We have power!
The green sticker on the box feeding the meter means we passed the inspection, and the handle in the up position on the switch panel means current can flow from our local transformer into the facility. With much power comes much responsibility…
Here are some temp legends explaining where the bulk of our power is going:
Panel “L” is lighting, and as you can see there are a lot of lights that can be turned on. Of course the real excitement, especially when the thermometer reads over 100°F, are the air conditioning units. Here you can see that the copper coolant pipes have been plumbed, connected, and welded:
The duct-work stored in the Control Room seems to be multiplying:
I look forward to seeing how these pieces fit together to make the return ducts.
Here’s the reverse perspective:
Notice in both cases above how the cypress ceiling warms the blocks and the silver floor protection makes them cold. Under that silver protection is beautiful Tile Red concrete. Should look fantastic when the wraps come off.
On the framing front the soffit returns are now almost finished in the booths:
And Booth B:
But that is by no means the only framing going on. Over in the Annex, the ceiling over the garage has been framed:
As you may recall from last week, we had been delaying this work until some birds had fully fledged. They have now taken flight, leaving behind only their empty nest:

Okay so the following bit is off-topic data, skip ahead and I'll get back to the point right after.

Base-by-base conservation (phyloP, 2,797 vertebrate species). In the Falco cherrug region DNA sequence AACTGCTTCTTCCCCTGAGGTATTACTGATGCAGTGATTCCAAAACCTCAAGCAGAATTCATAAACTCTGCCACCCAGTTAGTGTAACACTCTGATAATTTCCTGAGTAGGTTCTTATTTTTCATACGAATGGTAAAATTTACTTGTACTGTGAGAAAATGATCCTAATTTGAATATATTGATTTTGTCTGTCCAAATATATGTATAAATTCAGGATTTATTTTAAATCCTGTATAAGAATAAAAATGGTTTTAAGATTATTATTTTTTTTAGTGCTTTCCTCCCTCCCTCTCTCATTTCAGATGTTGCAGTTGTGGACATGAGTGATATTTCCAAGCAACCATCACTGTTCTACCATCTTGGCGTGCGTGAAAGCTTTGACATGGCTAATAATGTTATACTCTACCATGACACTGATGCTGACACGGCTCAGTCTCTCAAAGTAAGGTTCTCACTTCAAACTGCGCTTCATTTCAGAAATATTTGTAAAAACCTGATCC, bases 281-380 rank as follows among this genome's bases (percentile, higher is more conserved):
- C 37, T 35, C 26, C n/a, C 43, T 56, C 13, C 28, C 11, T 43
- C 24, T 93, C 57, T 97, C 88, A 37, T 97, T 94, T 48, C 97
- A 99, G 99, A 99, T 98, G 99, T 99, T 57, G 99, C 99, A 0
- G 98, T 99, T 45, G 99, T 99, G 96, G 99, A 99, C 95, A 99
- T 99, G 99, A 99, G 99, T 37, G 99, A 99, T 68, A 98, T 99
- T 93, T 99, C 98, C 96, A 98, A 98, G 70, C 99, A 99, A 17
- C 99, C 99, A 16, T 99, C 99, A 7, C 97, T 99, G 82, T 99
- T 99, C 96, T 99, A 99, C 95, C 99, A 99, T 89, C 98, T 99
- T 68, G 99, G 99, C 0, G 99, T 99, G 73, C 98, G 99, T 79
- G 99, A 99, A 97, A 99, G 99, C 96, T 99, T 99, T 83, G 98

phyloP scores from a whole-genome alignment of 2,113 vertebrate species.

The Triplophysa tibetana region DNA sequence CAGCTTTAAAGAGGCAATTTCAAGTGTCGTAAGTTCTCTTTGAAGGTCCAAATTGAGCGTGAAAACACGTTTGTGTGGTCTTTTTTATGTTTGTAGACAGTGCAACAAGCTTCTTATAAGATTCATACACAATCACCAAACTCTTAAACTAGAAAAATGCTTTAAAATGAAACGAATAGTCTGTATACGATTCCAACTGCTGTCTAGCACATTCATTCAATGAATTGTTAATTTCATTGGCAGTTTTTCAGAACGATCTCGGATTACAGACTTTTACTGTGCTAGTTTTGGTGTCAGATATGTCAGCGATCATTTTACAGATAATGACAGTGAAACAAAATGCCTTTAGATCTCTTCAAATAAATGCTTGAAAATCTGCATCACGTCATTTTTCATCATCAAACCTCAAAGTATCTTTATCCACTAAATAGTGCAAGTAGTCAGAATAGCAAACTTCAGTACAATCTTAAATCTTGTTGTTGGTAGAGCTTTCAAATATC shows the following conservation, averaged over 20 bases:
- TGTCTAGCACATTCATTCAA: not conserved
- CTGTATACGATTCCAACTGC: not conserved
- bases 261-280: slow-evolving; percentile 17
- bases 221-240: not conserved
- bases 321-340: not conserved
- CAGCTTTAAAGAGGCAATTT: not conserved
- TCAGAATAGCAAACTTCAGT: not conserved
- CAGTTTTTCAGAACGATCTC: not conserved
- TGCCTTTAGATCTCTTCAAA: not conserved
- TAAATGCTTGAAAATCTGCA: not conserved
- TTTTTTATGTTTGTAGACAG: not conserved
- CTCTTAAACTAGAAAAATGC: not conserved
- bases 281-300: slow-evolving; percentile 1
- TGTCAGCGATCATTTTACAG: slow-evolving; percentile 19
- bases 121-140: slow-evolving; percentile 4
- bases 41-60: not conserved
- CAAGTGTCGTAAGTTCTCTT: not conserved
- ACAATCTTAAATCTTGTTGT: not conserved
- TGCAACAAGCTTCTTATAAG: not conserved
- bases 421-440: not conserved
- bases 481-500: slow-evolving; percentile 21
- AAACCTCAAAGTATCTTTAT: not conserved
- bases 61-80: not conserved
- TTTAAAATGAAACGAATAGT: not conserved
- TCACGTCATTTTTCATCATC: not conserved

Water lines are being run through the framing:
And that leaves a lot of litter (before it gets swept up):
Moving to the outside, we can see a lot of work being done to prepare for the pouring of the North Patio. First, 4 mil plastic is laid down over settled gravel to create a vapor barrier:
Then the rebar chairs…
…are placed into position and the rebar aligned according to the diamond grid:
All that patio space (not to mention the roofs of the buildings) will shed a lot of water, so we’re planning an extensive drainage system. Here’s a hole dug for a catch-basin between the Main building and the Annex:
Ironically, you cannot tell how deep it is because it rained really hard right after the hole was dug and it’s still full of water.
Here are some of the drain pipe elements that will create our network for water management underground:
And a second pipe of pipes:
Perhaps this provides a better perspective of the size of these things:
Something tells me that there’s going to be a lot of activity happening during the next few weeks!